Exploring the Icelandic Highlands: Landmannalaugar

Landmannalaugar is a unique and remote hiking destination in the southern Icelandic Highlands. It has been considered by many to be the most beautiful place in the world. The region is characterised by psychedelic rainbow coloured mountains, steaming hot springs and geothermal pools ideal for bathing.

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Pearl Jackson-Payen

10. October 2018

Landmannalaugar is a mountainous hiking destination nestled within Iceland's Fjallaback Nature Reserve. It is part of the vast desert Highlands, an area covering the centre of Iceland - the most remote and untouched region of the country. I spent three days in September, at the end of the hiking season, exploring the mountains around the campsite, and over these three days experienced three seasons of weather.


A map of Landmannalaugar. Map I used during my visit

Day one

The night before I go to Landmannalaugar I dream about the mountains. Barren earth that stretches over everything, plants that grow close to the ground. Black sand settled over so many years.

I am in Landmannalaugar for three days. The road from Hella into highland is long and winding and flat and deep wild black. Red mountains push out of the earth. F roads zig zag and weave through space, and we follow. Only four by fours can traverse this terrain, the long bumpy and winding roads that lead into the heart of Iceland. The landscape here is wild and black and alien, a dark desert that extends forever, rising sometimes up into mountains and then curling ancient lava. Here is the primordial start of things, a land that remembers its origins in volcanic fire.

After two hours, arriving at the Landmannalaugar campsite, we are welcomed into a land where sun highlights mountains in golden shaking light. Today Landmannalaugar looks like the Australian outback, a desert land, with golden yellow mountains lined up in every direction. The earth is streaked in colour; pink, blue, green, red, brown, deep black, yellow, orange.

Brown and red mountain slopes, completely barren. Coloured mountains at Landmannalaugar

We walk the beginning of the Laugavegur trail, through strange black lava fields that under the sun become a part of the barren desert land. Approaching the edge of Laugahraun the earth flattens out into a vast deep valley that is encircled by immense mountains. Brennisteinsalda always sits at the edge of my peripheral, like a fleshy pink animal releasing steam, with huge rocky growths like horns.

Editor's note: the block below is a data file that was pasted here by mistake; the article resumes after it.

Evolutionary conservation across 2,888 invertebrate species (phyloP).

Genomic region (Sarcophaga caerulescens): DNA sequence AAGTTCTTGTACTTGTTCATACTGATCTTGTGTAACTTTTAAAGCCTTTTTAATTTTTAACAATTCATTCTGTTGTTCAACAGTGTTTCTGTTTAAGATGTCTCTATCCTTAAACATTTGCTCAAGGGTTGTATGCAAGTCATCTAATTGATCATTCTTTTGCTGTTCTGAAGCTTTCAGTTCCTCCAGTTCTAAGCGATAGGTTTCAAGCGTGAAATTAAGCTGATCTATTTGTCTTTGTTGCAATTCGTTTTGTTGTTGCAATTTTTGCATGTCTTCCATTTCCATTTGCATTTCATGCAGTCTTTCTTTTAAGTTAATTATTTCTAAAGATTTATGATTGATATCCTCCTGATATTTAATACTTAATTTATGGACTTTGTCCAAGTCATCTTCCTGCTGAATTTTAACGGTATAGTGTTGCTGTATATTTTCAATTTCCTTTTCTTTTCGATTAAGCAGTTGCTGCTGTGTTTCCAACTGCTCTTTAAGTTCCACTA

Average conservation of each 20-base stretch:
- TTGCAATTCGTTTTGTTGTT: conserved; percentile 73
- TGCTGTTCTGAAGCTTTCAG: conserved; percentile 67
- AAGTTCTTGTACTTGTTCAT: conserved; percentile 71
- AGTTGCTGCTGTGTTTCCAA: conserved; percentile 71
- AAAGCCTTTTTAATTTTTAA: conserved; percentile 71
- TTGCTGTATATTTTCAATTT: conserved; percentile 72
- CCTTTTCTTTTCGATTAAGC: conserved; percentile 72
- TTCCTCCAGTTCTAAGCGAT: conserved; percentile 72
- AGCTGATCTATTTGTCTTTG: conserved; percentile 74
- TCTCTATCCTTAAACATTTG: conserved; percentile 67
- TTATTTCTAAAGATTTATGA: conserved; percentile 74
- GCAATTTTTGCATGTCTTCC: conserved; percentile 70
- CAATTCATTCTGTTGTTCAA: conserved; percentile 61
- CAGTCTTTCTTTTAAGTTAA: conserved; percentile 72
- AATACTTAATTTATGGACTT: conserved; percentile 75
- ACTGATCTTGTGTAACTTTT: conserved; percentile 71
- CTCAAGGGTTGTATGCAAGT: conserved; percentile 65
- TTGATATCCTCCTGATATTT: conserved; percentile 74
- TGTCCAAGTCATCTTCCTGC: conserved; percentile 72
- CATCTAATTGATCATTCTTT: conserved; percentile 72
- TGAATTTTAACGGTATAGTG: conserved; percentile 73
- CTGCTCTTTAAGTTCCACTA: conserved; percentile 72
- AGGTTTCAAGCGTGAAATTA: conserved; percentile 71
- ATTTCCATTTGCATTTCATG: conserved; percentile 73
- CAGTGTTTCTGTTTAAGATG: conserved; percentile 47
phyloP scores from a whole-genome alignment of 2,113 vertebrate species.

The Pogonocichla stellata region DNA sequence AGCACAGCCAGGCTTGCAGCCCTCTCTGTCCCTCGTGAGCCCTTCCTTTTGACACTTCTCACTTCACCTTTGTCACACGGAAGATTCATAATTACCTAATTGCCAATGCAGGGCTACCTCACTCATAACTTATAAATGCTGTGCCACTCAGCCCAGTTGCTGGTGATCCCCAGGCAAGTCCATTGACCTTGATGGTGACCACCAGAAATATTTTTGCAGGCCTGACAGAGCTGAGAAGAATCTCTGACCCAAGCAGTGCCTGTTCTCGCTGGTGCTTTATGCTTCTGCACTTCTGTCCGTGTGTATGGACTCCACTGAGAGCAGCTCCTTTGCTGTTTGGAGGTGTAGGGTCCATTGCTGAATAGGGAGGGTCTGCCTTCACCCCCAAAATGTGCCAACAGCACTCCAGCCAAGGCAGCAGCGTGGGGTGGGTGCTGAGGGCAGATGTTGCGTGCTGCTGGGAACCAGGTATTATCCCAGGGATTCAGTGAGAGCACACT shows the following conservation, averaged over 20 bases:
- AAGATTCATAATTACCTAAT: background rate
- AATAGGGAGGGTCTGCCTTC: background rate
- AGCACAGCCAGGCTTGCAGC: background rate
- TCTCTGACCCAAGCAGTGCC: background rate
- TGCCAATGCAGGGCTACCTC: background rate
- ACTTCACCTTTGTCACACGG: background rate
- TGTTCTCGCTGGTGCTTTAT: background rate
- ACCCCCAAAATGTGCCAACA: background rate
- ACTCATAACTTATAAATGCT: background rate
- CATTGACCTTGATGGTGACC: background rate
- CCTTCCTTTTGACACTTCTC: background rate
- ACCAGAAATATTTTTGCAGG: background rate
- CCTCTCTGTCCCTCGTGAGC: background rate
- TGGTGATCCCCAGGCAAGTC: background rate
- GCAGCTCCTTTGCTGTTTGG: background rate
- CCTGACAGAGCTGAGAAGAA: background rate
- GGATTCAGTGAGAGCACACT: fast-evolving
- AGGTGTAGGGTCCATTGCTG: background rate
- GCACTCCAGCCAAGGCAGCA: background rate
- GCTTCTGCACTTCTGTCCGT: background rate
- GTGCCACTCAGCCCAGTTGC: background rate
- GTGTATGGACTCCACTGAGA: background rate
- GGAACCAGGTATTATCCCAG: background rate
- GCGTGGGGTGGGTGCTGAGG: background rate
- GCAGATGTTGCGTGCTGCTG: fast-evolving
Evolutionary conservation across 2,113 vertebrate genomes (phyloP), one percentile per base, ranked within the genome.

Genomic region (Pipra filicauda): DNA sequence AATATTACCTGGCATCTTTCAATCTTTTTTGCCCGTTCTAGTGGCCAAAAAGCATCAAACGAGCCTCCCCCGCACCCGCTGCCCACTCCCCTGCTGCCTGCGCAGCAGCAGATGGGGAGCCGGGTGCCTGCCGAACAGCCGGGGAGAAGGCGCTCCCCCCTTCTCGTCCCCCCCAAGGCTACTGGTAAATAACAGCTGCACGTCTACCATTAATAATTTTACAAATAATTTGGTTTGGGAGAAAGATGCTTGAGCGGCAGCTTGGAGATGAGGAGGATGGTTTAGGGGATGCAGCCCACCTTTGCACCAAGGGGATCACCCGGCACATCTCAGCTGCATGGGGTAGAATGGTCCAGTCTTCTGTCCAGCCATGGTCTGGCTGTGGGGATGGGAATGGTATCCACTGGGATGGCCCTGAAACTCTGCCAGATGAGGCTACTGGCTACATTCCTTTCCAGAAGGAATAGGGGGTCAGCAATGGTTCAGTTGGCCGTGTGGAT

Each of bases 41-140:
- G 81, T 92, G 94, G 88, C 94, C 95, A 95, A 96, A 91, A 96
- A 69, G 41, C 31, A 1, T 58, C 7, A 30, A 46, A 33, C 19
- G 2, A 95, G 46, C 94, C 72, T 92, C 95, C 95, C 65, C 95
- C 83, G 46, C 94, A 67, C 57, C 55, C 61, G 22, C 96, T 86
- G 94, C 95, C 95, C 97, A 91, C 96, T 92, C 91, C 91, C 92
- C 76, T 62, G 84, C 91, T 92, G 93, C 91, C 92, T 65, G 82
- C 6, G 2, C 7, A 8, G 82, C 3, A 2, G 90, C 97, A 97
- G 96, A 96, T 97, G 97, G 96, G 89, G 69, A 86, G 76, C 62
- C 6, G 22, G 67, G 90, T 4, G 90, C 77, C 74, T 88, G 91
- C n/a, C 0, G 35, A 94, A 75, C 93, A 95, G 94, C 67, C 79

We decide to climb her and approach from the West. The ascent is steep and slow, but at the mountain’s summit is unravelled a divine view; in every direction, and extending outwards, mountains gather like resting mammals. Strange colourful land runs over all these shapes, stretched tight like skin.Lava and brown mountains. View from the top of Brennisteinsalda, over the Laugahraun lava field and surrounding mountains

Brown mountains and blue sky. Landmannalaugar view

Brown mountains with green patches of moss.  Landmannalaugar view

A rock, in a shape of a column. Figurative rock formation at Landmannalaugar 

Climbing down we rejoin the Laugavegur trail, and pass pink and orange hot spring regions like wounds in the earth that hiss steam and bubble over.  

Moss, lava and steam.Hot spring activity at Landmannalaugar

A close up of bright pink rocks. Hot spring activity colours the rocks pink

The emerging night drifts in with a soft green aurora. Floating in the hot spring, beneath the stars, I am aware of profound mountains all around, breathing steam in the dark. Weary travellers arrived in off of the backs of mountains gather in the hot spring to drink beer and rest and heal their muscles. I lay my head in deep green moss and melt into steam.

Day 2

Over night a dense heavy mist has rolled in off of the highlands and submerged everything.

The mountains take on a new sensation, of deep mist with shapes emerging. Ancient green lines run over everything like tendrils coming out of coal.

Today the air is full of water and the colours are changed. It feels darker, denser. To move is to push through air and get soaked in rain.


Through the mist I approach Grænagil.

Horses walk in lines along the mist, preparing for the Rettir.

A man standing by a shallow river. Approaching Grænagil

A short canyon wall. Grænagil canyon wall

Grænagil canyon wallGrænagil canyon wall

The black, sandy slopes of Grænagil canyon. Grænagil canyon wall 

Close up of rock formations, green and grey. Grænagil canyon wall 

Looming out of white mist, Grænagil’s monumental green walls push out of the earth, zig zagged and undercut with green scars. Ancient wounds healed over like marks made two thousand years ago, like cave paintings in the mist.